Journal of Sports Science and Medicine
Journal of Sports Science and Medicine
ISSN: 1303 - 2968   
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©Journal of Sports Science and Medicine (2013) 12, 565 - 570

Research article
Effect of Pre-Cooling on Repeat-Sprint Performance in Seasonally Acclimatised Males During an Outdoor Simulated Team-Sport Protocol in Warm Conditions
Carly J. Brade , Brian T. Dawson, Karen E. Wallman
Author Information
University of Western Australia, Crawley, WA, Australia

Carly J. Brade
✉ School of Sport Science, Exercise and Health, The University of Western Australia, 35 Stirling Highway, Crawley, WA 6009, Australia
Email: bradec01@student.uwa.edu.au
Publish Date
Received: 12-12-2012
Accepted: 01-07-2013
Published (online): 01-09-2013
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ABSTRACT

Whether precooling is beneficial for exercise performance in warm climates when heat acclimatised is unclear. The purpose of this study was to determine the effect of precooling on repeat-sprint performance during a simulated team-sport circuit performed outdoors in warm, dry field conditions in seasonally acclimatised males (n = 10). They performed two trials, one with precooling (PC; ice slushy and cooling jacket) and another without (CONT). Trials began with a 30-min baseline/cooling period followed by an 80 min repeat-sprint protocol, comprising 4 x 20-min quarters, with 2 x 5-min quarter breaks and a 10-min half-time recovery/cooling period. A clear and substantial (negative; PC slower) effect was recorded for first quarter circuit time. Clear and trivial effects were recorded for overall circuit time, third and fourth quarter sprint times and fourth quarter best sprint time, otherwise unclear and trivial effects were recorded for remaining performance variables. Core temperature was moderately lower (Cohen's d=0.67; 90% CL=-1.27, 0.23) in PC at the end of the precooling period and quarter 1. No differences were found for mean skin temperature, heart rate, thermal sensation, or rating of perceived exertion, however, moderate Cohen's d effect sizes suggested a greater sweat loss in PC compared with CONT. In conclusion, repeat- sprint performance was neither clearly nor substantially improved in seasonally acclimatised players by using a combination of internal and external cooling methods prior to and during exercise performed in the field in warm, dry conditions. Of practical importance, precooling appears unnecessary for repeat-sprint performance if athletes are seasonally acclimatised or artificially acclimated to heat, as it provides no additional benefit.

Key words: Cooling jacket, ice slushy, core temperature, 20 m sprint


           Key Points
  • Pre-cooling did not improve repeated sprint performance during a prolonged team-sport circuit in field conditions.
  • If individuals are already heat acclimatised/acclimated, pre-cooling is unnecessary for performance enhancement.
  • Acclimation/acclimatisation seems to be the more powerful method for protecting against heat strain.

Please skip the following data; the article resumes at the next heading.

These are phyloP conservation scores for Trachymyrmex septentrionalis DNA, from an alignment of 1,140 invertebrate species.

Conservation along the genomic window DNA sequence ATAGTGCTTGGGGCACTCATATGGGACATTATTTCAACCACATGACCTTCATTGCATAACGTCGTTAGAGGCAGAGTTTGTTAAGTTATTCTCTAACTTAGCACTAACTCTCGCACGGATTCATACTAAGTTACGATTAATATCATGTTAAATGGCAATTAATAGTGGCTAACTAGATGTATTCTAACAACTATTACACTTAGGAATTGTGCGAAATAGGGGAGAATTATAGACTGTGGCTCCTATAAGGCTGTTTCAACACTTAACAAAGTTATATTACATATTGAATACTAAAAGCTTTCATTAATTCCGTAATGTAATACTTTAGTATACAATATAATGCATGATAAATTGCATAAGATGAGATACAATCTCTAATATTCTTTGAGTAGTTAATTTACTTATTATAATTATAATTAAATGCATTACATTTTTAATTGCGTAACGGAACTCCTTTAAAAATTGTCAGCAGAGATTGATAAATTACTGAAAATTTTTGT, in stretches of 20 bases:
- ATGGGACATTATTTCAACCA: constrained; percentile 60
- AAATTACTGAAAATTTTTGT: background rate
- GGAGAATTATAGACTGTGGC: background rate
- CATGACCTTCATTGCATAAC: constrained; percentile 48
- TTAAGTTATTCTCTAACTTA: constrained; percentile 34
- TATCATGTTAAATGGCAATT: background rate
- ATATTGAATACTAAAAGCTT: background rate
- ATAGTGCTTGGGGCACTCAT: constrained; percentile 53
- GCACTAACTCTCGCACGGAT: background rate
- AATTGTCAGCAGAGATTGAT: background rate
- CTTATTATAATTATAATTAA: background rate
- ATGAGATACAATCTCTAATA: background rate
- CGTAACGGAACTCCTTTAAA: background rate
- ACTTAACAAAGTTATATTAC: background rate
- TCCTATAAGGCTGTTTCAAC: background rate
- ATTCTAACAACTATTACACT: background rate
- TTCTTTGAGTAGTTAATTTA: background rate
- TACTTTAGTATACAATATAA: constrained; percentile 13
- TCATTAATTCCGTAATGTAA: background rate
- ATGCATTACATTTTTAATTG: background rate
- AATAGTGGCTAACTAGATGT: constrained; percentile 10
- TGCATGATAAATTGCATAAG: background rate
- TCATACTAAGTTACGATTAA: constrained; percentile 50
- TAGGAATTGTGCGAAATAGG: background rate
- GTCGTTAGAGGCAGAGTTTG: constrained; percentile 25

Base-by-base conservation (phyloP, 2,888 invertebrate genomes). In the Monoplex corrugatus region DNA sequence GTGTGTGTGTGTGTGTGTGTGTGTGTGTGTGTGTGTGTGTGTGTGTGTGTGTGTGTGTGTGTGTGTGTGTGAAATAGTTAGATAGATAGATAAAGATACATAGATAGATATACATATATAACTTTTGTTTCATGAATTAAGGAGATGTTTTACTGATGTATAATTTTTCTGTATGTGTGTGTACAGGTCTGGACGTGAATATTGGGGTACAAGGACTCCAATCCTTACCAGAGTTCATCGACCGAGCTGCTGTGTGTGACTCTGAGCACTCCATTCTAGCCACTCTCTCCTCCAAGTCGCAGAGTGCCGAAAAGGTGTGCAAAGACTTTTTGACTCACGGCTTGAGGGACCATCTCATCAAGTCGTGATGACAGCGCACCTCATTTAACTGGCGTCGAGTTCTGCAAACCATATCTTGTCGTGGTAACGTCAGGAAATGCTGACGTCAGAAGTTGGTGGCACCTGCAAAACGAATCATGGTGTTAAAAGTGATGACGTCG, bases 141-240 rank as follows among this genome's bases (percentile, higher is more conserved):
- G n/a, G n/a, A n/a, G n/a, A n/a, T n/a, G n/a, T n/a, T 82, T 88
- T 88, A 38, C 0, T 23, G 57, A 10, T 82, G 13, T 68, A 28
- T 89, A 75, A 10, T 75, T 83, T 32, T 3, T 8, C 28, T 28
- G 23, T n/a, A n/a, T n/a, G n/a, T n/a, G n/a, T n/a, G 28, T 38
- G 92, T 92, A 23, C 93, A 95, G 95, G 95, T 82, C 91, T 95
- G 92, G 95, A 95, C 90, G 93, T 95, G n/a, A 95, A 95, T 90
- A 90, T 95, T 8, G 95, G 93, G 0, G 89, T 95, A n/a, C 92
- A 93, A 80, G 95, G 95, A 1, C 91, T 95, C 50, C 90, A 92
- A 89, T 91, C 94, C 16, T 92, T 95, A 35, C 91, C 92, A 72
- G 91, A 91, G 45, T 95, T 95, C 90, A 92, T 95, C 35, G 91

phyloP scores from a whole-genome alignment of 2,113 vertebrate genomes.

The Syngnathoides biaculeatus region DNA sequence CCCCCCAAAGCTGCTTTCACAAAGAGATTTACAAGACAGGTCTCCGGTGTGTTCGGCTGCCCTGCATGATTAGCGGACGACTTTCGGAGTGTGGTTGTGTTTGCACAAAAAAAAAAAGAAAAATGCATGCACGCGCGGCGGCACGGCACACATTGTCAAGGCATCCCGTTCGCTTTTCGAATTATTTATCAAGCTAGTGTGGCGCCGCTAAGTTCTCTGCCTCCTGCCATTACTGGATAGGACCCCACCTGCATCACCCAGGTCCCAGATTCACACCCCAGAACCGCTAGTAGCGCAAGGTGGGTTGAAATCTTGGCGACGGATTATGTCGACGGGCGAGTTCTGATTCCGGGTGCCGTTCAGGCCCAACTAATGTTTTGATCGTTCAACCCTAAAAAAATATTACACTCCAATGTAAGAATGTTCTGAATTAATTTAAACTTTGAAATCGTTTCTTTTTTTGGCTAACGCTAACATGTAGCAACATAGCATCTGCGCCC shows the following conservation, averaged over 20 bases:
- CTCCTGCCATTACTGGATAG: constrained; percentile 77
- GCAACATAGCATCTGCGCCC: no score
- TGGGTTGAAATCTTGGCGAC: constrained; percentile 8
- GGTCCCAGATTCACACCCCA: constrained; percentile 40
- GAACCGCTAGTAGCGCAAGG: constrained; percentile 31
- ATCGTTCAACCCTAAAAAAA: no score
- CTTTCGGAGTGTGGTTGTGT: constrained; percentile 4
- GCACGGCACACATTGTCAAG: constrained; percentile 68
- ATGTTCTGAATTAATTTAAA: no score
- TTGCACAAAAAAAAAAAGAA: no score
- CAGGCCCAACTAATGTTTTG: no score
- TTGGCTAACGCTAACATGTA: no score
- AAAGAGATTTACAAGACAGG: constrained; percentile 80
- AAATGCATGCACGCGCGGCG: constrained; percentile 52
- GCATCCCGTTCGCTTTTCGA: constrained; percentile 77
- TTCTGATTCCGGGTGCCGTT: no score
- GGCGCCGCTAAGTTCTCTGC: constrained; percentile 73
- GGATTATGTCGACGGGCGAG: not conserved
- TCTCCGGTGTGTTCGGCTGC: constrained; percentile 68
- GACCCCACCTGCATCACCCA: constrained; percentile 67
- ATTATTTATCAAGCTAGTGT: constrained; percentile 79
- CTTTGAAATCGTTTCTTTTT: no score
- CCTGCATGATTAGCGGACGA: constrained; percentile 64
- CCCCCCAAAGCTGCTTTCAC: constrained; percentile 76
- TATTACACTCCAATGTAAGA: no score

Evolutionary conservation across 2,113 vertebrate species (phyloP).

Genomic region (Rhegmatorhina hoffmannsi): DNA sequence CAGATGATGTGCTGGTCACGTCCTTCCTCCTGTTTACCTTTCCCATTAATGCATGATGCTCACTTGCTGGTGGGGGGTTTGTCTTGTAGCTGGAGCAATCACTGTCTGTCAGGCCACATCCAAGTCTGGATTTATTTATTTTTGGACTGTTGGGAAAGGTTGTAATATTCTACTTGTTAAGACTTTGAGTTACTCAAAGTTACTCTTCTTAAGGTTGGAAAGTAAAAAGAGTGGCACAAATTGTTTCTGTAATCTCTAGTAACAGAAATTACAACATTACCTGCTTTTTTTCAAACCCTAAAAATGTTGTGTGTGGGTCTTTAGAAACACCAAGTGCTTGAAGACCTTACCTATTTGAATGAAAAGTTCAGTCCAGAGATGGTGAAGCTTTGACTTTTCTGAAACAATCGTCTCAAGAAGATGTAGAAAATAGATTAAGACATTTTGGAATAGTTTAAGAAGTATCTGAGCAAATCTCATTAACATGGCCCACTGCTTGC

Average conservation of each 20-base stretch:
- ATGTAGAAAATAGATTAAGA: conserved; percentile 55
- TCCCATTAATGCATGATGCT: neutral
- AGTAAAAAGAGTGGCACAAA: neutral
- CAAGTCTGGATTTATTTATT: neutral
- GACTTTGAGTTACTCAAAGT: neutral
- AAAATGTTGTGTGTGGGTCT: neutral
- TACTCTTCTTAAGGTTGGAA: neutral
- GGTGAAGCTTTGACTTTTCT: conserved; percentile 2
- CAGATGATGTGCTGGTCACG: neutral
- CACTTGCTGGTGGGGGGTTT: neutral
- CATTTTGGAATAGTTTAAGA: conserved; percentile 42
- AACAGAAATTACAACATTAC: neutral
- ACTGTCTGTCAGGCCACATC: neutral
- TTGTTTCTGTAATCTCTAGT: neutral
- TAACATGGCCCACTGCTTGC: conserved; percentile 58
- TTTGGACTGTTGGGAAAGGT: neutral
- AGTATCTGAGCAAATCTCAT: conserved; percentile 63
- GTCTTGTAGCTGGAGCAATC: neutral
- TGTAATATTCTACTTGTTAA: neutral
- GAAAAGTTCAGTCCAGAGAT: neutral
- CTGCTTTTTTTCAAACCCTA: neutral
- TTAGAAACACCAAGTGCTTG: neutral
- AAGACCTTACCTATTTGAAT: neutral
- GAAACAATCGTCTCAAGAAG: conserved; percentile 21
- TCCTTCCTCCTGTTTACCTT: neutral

INTRODUCTION

Strenuous exercise (both intermittent and continuous) in heat can result in the attainment of a critically high core temperature (TC), which is commonly in the range of 39.4 - 40.0°C (Gonzalez-Alonso et al., 1999; MacDougall et al., 1974; Nielsen et al., 1993). Reaching a “critically high TC ”has been proposed by many researchers as an important factor in the premature (voluntary) termination of exercise and can often occur regardless of external conditions (Galloway and Maughan, 1997; Gonzalez-Alonso et al., 1999; MacDougall et al., 1974; Nielsen et al., 1993). Numerous studies comparing exercise performance in warm-hot (30-40°C) and thermoneutral (16-23°C) environments have reported impaired exercise performance (reduced time to exhaustion and total distance completed and mean power output) in warm-hot conditions in both endurance (Galloway and Maughan, 1997; MacDougall et al., 1974) and prolonged repeat-sprint exercise (Drust et al., 2005; Morris et al., 1998; Morris et al., 2000; Morris et al., 2005) tasks. Further, intermittent exercise is often associated with greater thermal loads, compared with endurance exercise of a matched intensity (Kraning and Gonzalez, 1991; Nevill et al., 1995).

An acute method proposed to improve exercise performance in heat is precooling. The rationale behind precooling is to delay the rise in TC to a critical level, where exercise intensity cannot be maintained (Marino, 2002; Quod et al., 2006; Wendt et al., 2007). Precooling may aid exercise performance by increasing heat storage capacity and delaying the activation of heat dissipating mechanisms (Booth et al., 1997; Kay et al., 1999; Marino, 2002; Quod et al., 2006), as well as by inducing perceptual alterations that can cause a change in pacing strategies so to better cope with the metabolic, thermoregulatory and neuromuscular loads (Duffield and Marino, 2007; Minett et al., 2011).

To date, results from laboratory based studies examining the effect of precooling on repeat-sprint cycling performance in heat have been equivocal. Castle et al., 2006 reported a 4% improved peak power output in heat (~34°C and 52% relative humidity; RH) after precooling (ice packs on upper legs) compared with no precooling, whereas Duffield et al., 2003 found no significant benefit of using an ice jacket prior to and during exercise in 30°C and 60% RH. Other studies have examined the effects of combined precooling methods compared with singular methods, including ice vest vs ice bath and vest (32°C and 30% RH; Duffield and Marino, 2007); head vs head and hand vs a mixed-method including head, neck, hand, cooling jacket and ice packs on thighs (33°C and 34% RH; Minett et al., 2011); ice slushy and cooling jacket alone vs ice slushy and cooling jacket combined (35°C and 58% RH; Brade et al., 2012). Notably, Brade et al., 2012 reported improved repeated sprint performance, while Duffield and Marino, 2007 and Minett et al., 2011 only reported improved sub-maximal exercise performance in heat following combined precooling techniques.